Who can resist that? I love the idea of gameplay that encourages individual character development along with group collaboration, I cannot wait to try it.


Another game that I’m long overdue to try. This is one of AnnaMaria’s favourites, so I’m very excited to include it. Mouse Guard is based off the comic series of the same name, co-created by the series author David Petersen and Luke Crane. It’s an epic fantasy world where the players become members of the Mouse Guard, a team of heroic mice that serve and protect the scattered settlements of mice throughout the realm. These noble characters go on missions for the good of the community, braving the dangers of the elements, predators, and even mouse politics. Gameplay is based on the Burning Wheel system, utilizing pools of six-sided dice to determine the success or failure of skill checks. As a lifelong fan of the Redwall series by Brian Jacques, this game has pretty much everything I could ever want. I love the Burning Wheel system’s focus on “Instincts” and “Beliefs” for detailed character creation and immersive roleplay. It also has the perfect amount of lore. D&D can feel a little overwhelming at times, with decades of lore and supplementary materials, it’s hard to know where to start. Mouse Guard has a rich and storied history, but the comic series, while extensive, is still manageable enough to consume if a player wants to (and oh gosh do I ever).

Here’s AnnaMaria’s take on the game:
I’ve been a longtime fan of works like Wind in the Willows and Redwall, so it only took a glance at the Mouse Guard jacket to entice me to play. In addition to a rich, colorful world (in what other setting can you live under a beehive?!), the mechanic is unique. Instead of just a series of physical engagements, challenges of all types can be negotiated through the system – can we give a rousing speech to change the townsfolks minds? Can we work together to make an elaborate drainage system to divert a flood? And being able to ‘level up’ through teaching each other skills. A MouseGuard campaign is more than a series of loot engagements – its a tapestry of rich story, companionship, and the challenges of negotiating adventures when you’re four inches tall.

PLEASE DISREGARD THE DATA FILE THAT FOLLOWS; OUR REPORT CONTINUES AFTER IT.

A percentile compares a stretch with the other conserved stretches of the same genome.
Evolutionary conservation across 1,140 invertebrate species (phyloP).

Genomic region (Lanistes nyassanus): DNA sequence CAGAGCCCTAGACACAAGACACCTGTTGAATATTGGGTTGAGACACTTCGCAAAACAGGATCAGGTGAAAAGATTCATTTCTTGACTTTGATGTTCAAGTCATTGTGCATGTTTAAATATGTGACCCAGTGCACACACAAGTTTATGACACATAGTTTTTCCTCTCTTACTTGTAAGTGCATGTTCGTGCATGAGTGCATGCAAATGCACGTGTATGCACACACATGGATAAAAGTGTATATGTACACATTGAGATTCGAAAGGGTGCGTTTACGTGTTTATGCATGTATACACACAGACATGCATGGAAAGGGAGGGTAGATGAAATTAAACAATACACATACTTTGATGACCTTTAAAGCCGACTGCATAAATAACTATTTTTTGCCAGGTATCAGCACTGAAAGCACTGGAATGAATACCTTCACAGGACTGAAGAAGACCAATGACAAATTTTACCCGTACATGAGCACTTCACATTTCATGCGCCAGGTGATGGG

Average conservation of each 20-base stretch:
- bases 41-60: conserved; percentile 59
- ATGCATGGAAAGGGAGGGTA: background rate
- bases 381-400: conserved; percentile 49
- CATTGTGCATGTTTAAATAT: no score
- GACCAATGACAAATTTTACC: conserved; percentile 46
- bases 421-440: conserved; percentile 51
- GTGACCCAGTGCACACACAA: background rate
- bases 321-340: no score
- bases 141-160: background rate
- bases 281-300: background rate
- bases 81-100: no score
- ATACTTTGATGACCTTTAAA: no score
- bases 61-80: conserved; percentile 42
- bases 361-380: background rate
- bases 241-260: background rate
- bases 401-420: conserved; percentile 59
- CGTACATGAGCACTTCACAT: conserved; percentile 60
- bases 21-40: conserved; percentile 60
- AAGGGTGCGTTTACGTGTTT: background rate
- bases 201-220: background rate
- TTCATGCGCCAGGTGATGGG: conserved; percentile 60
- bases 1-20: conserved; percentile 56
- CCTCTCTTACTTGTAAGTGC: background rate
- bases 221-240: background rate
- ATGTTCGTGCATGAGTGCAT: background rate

And here are a few more titles that I’ve had on my list (some for years!). Very excited to actually jump in:


This game pits players against each other, some as ancient warriors, some as spooky 90s teens. A delightfully weird work by Lucien Kahn, Mall Goths vs. Visigoths is part roleplaying game, part dating sim, with a highly detailed open world (open mall) setting. Super easy system to jump into, so you can get started with the angst and the romance right away.


The game that introduced me to the genre of “stitchpunk”, Threadbare by Stephanie Bryant gives players the opportunity to inhabit misfit toys trying to make it in a post-human world. It’s a simple Powered by the Apocalypse system and depends heavily on Game Master and players coming together to build the world and the story of the game, so you can make it any kind of game you want. I’m super intrigued by the option to “bio-hack” characters by repairing or adding enhancements to your “toy self.”


Another Powered by the Apocalypse game, Monsterhearts by Avery Alder is my chance to live out my supernatural teen soap opera dreams and I cannot wait. An unflinching portrait of the chaos and confusion of high school life, where an unreturned crush is just as traumatic as a werewolf transformation. As a Buffy/Sabrina/Vampire Diaries/etc fan, I’m really looking forward to exploring this one.